Press Play for Politics: The Weapon of a Eurovision Song
On the first day of 2010, I got a phone call from the Georgian Public Broadcaster (GPB), the official organizers of Eurovision Song Contest’s Georgian chapter. The Eurovision Song Contest (ESC) is an annual event that attracts some 800 million viewers around the globe—an unprecedented platform that most European nations (particularly the smaller ones like my native Republic of Georgia) embrace with open arms. It’s an opportunity for a spotlight few countries can refuse.
In 2009, I had co-written the Icelandic ESC entry, a runner-up that had received the silver prize at the finals held in Moscow. This time, however, impressed with the work I did for Iceland, GPB officials were inviting me to compose a song for my homeland. I was flattered, to say the least, until I heard their caveat to the attractive offer. The chorus lyrics had to contain the following message, word for word—“We will never give in.”
This, the GPB representative informed me, was a direct message aimed at the Russian Federation following the August 2008 war between our two neighboring countries. More than write a song which would effectively represent Georgian culture in all of its glory, the GPB wanted me to send a message to Russia, specifically [then] Prime Minister Vladimir Putin. And indeed, this would not be the first time Georgia attempted to deliver such a charged message through the ESC.
In my mind, Eurovision had always been an important cultural exchange program—the embodiment of cross-cultural diplomacy with a “showbiz” twist. The ultimate intent of the song festival, to the best of my knowledge, lay in the mission to foster cross-national dialogue, familiarity, and to fight xenophobia.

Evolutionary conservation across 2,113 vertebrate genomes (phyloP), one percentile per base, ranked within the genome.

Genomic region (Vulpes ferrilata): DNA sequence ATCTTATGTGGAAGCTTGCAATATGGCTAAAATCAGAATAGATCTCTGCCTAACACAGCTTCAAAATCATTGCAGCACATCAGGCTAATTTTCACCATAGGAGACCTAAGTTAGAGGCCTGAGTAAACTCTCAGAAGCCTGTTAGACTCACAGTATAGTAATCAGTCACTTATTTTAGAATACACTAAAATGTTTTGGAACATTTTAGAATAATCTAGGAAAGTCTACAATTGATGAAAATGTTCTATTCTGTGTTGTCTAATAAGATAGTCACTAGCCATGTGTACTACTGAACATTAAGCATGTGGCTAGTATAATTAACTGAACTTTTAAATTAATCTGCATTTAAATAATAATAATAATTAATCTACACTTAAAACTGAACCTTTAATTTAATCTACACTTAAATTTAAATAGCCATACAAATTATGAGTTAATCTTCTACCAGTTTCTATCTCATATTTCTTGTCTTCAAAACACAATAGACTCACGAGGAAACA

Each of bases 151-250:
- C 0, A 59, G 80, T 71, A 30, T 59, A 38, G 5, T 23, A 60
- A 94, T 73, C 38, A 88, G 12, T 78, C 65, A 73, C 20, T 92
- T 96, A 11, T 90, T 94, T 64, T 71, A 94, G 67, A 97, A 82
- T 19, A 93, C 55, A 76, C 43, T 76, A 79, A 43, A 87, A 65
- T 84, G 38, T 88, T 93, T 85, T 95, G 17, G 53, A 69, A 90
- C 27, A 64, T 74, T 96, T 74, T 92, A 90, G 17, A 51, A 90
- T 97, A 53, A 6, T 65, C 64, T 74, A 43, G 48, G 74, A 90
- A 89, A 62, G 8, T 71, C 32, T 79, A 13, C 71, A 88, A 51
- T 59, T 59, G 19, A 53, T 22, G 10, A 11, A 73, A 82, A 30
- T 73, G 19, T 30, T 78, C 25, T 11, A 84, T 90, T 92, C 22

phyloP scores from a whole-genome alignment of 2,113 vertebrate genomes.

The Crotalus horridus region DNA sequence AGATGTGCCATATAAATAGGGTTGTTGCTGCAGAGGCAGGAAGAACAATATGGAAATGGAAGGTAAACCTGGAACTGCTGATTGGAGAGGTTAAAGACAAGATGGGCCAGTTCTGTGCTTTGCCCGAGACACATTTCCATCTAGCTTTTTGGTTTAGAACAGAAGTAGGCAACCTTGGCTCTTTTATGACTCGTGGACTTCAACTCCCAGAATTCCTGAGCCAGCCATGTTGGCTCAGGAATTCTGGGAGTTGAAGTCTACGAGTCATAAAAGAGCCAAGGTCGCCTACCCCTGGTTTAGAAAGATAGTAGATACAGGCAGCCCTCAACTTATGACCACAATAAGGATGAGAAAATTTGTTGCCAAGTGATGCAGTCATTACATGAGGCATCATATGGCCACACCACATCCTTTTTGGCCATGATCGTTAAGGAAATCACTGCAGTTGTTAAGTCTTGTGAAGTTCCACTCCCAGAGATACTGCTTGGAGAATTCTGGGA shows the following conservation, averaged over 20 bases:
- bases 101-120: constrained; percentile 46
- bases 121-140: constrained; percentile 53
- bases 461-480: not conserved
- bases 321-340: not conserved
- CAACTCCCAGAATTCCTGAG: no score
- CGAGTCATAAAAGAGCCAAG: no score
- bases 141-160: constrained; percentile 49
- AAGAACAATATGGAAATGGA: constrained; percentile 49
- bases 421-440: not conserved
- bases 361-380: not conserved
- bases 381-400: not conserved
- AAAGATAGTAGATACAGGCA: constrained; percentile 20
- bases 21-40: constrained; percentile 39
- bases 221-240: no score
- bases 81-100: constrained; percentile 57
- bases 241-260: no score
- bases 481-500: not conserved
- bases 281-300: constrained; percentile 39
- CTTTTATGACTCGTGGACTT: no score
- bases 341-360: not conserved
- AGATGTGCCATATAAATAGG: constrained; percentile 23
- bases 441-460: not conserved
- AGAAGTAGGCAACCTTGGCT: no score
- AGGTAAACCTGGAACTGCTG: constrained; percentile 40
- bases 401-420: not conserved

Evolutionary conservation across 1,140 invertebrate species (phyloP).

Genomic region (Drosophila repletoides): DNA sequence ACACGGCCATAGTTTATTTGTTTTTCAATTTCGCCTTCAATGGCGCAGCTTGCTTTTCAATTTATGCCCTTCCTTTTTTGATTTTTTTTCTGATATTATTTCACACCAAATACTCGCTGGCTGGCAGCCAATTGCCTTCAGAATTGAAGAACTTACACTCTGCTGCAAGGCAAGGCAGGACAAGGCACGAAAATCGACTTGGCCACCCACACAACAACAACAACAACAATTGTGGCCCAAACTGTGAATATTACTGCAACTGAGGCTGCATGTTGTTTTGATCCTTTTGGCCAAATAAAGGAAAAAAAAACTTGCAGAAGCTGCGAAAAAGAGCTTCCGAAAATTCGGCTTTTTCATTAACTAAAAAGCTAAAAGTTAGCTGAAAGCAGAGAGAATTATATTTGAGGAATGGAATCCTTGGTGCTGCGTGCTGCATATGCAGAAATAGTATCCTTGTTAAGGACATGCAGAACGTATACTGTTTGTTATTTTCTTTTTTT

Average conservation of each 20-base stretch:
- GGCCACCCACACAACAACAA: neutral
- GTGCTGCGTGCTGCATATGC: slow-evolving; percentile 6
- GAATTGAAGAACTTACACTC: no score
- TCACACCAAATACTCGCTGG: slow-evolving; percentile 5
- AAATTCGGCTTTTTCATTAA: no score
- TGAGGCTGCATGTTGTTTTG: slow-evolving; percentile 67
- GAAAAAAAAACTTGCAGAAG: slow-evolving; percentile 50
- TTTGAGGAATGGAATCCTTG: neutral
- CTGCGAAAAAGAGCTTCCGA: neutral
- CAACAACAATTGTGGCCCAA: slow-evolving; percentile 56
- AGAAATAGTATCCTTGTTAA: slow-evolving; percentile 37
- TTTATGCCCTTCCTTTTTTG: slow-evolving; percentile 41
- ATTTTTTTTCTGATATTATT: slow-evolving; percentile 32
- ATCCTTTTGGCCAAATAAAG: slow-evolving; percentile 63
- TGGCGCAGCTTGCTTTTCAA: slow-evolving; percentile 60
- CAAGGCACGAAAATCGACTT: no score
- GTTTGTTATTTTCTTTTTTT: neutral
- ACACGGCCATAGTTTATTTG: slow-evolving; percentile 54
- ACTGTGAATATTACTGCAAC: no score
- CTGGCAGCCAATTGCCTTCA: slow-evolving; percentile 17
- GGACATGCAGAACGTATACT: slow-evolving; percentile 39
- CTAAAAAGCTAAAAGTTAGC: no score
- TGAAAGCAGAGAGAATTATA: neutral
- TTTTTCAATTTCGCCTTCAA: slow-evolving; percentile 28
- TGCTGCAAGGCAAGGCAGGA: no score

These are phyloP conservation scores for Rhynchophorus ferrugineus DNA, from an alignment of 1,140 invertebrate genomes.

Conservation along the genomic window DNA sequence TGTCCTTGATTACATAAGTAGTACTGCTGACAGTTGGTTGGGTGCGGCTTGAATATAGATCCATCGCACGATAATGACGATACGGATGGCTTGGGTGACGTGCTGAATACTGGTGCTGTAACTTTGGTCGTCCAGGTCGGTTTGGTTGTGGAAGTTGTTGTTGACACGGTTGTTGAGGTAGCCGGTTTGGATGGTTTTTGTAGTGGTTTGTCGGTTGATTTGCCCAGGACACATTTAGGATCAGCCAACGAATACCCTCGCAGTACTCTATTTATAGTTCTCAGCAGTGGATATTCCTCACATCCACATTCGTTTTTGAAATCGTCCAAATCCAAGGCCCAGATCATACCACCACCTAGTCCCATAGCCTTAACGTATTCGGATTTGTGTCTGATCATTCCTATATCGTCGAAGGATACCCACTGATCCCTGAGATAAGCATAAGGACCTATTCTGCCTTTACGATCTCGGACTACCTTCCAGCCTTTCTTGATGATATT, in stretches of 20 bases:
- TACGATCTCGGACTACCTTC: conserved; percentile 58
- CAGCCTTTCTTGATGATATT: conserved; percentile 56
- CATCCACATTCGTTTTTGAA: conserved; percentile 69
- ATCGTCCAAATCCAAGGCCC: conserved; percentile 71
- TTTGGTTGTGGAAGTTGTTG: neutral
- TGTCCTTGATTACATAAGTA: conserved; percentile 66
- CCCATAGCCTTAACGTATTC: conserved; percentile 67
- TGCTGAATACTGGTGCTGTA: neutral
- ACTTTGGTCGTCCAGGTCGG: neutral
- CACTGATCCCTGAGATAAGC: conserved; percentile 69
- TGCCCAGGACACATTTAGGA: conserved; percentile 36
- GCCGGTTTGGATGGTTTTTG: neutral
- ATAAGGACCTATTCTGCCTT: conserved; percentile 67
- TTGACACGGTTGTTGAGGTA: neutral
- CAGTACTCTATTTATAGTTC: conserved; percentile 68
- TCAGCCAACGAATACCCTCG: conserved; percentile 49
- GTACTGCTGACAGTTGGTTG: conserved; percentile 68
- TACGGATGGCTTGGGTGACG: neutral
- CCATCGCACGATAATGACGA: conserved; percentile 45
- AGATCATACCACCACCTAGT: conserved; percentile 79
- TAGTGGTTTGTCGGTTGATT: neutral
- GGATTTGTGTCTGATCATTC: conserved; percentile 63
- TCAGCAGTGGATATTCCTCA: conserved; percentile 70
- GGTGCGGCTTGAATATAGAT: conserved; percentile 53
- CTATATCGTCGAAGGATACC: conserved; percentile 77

While I faced a choice of publicly mocking Russia—my adopted home for almost a decade—or declining a highly coveted spot in the Eurovision Song Contest, I was, in turn, faced with a larger sociopolitical question: “How could I decline (as I was inclined to do) the invitation on the grounds that overt politics should be excluded from this peaceful event, when this peaceful event is overtly political in its intent?”
With a major question encompassing a number of issues nested inside each other like Russian dolls, I embarked on an intellectual journey to unpack my mental matryoshka—the complex marriage of music and politics—in order to understand whether songs of protest and political expression should be tolerated at the Eurovision Song Contest, regardless of how the “product” is eventually presented on the dazzling ESC stage.
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The Eurovision Song Contest (ESC), little known in the United States, is the Olympics of songwriting, encompassing all of Europe and beyond to geographic and cultural outsiders such as Israel, Jordan, Morocco, and the newcomer of 2015—Australia. Inspired by the popular Italian Sanremo Festival, the Eurovision Song Contest (originally titled The Eurovision Grand Prix) first started in 1956 in the aftermath of World War II as a cultural move towards European unity and peace (Mark Lawson, New Statesman).